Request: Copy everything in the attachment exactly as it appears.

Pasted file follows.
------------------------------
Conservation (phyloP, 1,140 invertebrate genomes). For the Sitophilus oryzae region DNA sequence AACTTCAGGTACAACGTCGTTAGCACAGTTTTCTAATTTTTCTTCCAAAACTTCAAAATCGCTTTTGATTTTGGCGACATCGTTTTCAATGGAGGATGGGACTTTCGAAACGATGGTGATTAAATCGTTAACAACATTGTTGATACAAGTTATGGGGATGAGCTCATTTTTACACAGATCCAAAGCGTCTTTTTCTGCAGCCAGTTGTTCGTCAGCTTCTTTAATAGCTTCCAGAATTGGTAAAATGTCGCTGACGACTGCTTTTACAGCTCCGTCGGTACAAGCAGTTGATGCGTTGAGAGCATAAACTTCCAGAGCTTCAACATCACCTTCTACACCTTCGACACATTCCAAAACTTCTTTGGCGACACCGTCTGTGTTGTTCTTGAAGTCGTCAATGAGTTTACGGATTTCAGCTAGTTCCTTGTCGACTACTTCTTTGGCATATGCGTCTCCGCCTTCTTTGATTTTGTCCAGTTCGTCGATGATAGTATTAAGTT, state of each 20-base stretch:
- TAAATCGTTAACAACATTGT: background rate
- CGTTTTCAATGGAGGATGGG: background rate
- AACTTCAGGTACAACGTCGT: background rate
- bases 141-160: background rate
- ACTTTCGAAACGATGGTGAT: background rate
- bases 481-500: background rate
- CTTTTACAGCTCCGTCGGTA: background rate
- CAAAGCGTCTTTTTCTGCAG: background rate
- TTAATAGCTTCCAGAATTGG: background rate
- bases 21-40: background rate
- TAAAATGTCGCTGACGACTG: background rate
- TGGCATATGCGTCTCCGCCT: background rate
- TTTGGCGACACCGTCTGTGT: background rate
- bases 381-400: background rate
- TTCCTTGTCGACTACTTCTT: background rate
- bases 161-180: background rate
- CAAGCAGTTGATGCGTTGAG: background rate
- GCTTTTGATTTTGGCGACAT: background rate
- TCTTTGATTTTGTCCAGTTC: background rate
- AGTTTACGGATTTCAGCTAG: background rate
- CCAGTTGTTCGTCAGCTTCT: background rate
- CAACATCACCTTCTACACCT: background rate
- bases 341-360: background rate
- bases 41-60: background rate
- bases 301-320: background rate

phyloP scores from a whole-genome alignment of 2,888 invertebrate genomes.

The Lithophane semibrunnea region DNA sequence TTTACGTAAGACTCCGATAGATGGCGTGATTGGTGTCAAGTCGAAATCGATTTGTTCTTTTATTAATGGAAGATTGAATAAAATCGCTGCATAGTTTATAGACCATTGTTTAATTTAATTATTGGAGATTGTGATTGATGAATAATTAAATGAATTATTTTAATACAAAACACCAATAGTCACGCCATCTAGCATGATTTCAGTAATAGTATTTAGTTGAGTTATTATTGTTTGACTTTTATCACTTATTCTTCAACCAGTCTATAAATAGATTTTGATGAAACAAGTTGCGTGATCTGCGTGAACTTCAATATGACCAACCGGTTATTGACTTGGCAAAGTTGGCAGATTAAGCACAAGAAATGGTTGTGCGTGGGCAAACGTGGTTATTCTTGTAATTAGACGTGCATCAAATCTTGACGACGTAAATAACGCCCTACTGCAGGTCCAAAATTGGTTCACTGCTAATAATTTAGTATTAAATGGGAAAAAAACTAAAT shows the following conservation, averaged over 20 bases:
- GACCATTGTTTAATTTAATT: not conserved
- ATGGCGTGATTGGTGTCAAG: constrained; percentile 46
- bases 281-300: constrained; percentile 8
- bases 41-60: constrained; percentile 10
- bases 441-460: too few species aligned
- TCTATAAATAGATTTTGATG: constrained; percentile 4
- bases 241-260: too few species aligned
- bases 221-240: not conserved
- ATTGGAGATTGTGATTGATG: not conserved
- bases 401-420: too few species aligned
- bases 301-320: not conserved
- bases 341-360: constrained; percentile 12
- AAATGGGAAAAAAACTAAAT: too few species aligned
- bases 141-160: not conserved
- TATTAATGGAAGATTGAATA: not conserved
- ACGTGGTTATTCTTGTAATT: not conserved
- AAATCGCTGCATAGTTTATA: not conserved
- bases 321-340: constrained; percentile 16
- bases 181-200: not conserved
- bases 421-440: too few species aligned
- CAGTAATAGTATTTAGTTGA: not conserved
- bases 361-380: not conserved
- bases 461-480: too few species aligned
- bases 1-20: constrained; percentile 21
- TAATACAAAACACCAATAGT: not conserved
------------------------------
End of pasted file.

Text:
Conservation (phyloP, 1,140 invertebrate genomes). For the Sitophilus oryzae region DNA sequence AACTTCAGGTACAACGTCGTTAGCACAGTTTTCTAATTTTTCTTCCAAAACTTCAAAATCGCTTTTGATTTTGGCGACATCGTTTTCAATGGAGGATGGGACTTTCGAAACGATGGTGATTAAATCGTTAACAACATTGTTGATACAAGTTATGGGGATGAGCTCATTTTTACACAGATCCAAAGCGTCTTTTTCTGCAGCCAGTTGTTCGTCAGCTTCTTTAATAGCTTCCAGAATTGGTAAAATGTCGCTGACGACTGCTTTTACAGCTCCGTCGGTACAAGCAGTTGATGCGTTGAGAGCATAAACTTCCAGAGCTTCAACATCACCTTCTACACCTTCGACACATTCCAAAACTTCTTTGGCGACACCGTCTGTGTTGTTCTTGAAGTCGTCAATGAGTTTACGGATTTCAGCTAGTTCCTTGTCGACTACTTCTTTGGCATATGCGTCTCCGCCTTCTTTGATTTTGTCCAGTTCGTCGATGATAGTATTAAGTT, state of each 20-base stretch:
- TAAATCGTTAACAACATTGT: background rate
- CGTTTTCAATGGAGGATGGG: background rate
- AACTTCAGGTACAACGTCGT: background rate
- bases 141-160: background rate
- ACTTTCGAAACGATGGTGAT: background rate
- bases 481-500: background rate
- CTTTTACAGCTCCGTCGGTA: background rate
- CAAAGCGTCTTTTTCTGCAG: background rate
- TTAATAGCTTCCAGAATTGG: background rate
- bases 21-40: background rate
- TAAAATGTCGCTGACGACTG: background rate
- TGGCATATGCGTCTCCGCCT: background rate
- TTTGGCGACACCGTCTGTGT: background rate
- bases 381-400: background rate
- TTCCTTGTCGACTACTTCTT: background rate
- bases 161-180: background rate
- CAAGCAGTTGATGCGTTGAG: background rate
- GCTTTTGATTTTGGCGACAT: background rate
- TCTTTGATTTTGTCCAGTTC: background rate
- AGTTTACGGATTTCAGCTAG: background rate
- CCAGTTGTTCGTCAGCTTCT: background rate
- CAACATCACCTTCTACACCT: background rate
- bases 341-360: background rate
- bases 41-60: background rate
- bases 301-320: background rate

phyloP scores from a whole-genome alignment of 2,888 invertebrate genomes.

The Lithophane semibrunnea region DNA sequence TTTACGTAAGACTCCGATAGATGGCGTGATTGGTGTCAAGTCGAAATCGATTTGTTCTTTTATTAATGGAAGATTGAATAAAATCGCTGCATAGTTTATAGACCATTGTTTAATTTAATTATTGGAGATTGTGATTGATGAATAATTAAATGAATTATTTTAATACAAAACACCAATAGTCACGCCATCTAGCATGATTTCAGTAATAGTATTTAGTTGAGTTATTATTGTTTGACTTTTATCACTTATTCTTCAACCAGTCTATAAATAGATTTTGATGAAACAAGTTGCGTGATCTGCGTGAACTTCAATATGACCAACCGGTTATTGACTTGGCAAAGTTGGCAGATTAAGCACAAGAAATGGTTGTGCGTGGGCAAACGTGGTTATTCTTGTAATTAGACGTGCATCAAATCTTGACGACGTAAATAACGCCCTACTGCAGGTCCAAAATTGGTTCACTGCTAATAATTTAGTATTAAATGGGAAAAAAACTAAAT shows the following conservation, averaged over 20 bases:
- GACCATTGTTTAATTTAATT: not conserved
- ATGGCGTGATTGGTGTCAAG: constrained; percentile 46
- bases 281-300: constrained; percentile 8
- bases 41-60: constrained; percentile 10
- bases 441-460: too few species aligned
- TCTATAAATAGATTTTGATG: constrained; percentile 4
- bases 241-260: too few species aligned
- bases 221-240: not conserved
- ATTGGAGATTGTGATTGATG: not conserved
- bases 401-420: too few species aligned
- bases 301-320: not conserved
- bases 341-360: constrained; percentile 12
- AAATGGGAAAAAAACTAAAT: too few species aligned
- bases 141-160: not conserved
- TATTAATGGAAGATTGAATA: not conserved
- ACGTGGTTATTCTTGTAATT: not conserved
- AAATCGCTGCATAGTTTATA: not conserved
- bases 321-340: constrained; percentile 16
- bases 181-200: not conserved
- bases 421-440: too few species aligned
- CAGTAATAGTATTTAGTTGA: not conserved
- bases 361-380: not conserved
- bases 461-480: too few species aligned
- bases 1-20: constrained; percentile 21
- TAATACAAAACACCAATAGT: not conserved